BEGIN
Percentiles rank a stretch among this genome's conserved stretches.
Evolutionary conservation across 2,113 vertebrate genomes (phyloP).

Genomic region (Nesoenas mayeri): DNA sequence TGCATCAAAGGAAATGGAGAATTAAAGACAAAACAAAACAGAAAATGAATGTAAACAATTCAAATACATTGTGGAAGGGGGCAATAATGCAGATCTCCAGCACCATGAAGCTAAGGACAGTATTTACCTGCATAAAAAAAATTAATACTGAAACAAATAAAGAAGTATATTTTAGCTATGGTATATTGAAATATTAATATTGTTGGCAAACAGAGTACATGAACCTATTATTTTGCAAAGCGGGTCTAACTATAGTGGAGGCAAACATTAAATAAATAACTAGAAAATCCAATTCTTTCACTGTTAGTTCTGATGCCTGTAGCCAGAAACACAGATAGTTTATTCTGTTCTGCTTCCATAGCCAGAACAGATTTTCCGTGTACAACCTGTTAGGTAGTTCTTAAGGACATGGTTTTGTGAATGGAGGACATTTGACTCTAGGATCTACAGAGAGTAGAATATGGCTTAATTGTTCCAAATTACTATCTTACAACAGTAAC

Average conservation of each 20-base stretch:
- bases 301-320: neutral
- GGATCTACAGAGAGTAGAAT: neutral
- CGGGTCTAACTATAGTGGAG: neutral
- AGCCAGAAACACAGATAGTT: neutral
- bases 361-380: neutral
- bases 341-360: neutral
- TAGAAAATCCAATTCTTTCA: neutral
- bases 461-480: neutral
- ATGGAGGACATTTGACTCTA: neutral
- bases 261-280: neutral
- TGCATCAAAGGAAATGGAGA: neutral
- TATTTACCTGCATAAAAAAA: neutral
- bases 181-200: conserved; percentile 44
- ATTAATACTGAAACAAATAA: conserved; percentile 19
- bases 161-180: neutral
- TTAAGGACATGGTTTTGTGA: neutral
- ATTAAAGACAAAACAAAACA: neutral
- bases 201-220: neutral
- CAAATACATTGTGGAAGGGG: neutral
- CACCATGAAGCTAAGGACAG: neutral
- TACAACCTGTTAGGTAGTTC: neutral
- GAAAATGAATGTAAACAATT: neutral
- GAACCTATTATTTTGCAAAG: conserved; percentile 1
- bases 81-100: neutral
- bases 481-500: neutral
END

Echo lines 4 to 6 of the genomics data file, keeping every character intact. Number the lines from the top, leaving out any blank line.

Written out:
Average conservation of each 20-base stretch:
- bases 301-320: neutral
- GGATCTACAGAGAGTAGAAT: neutral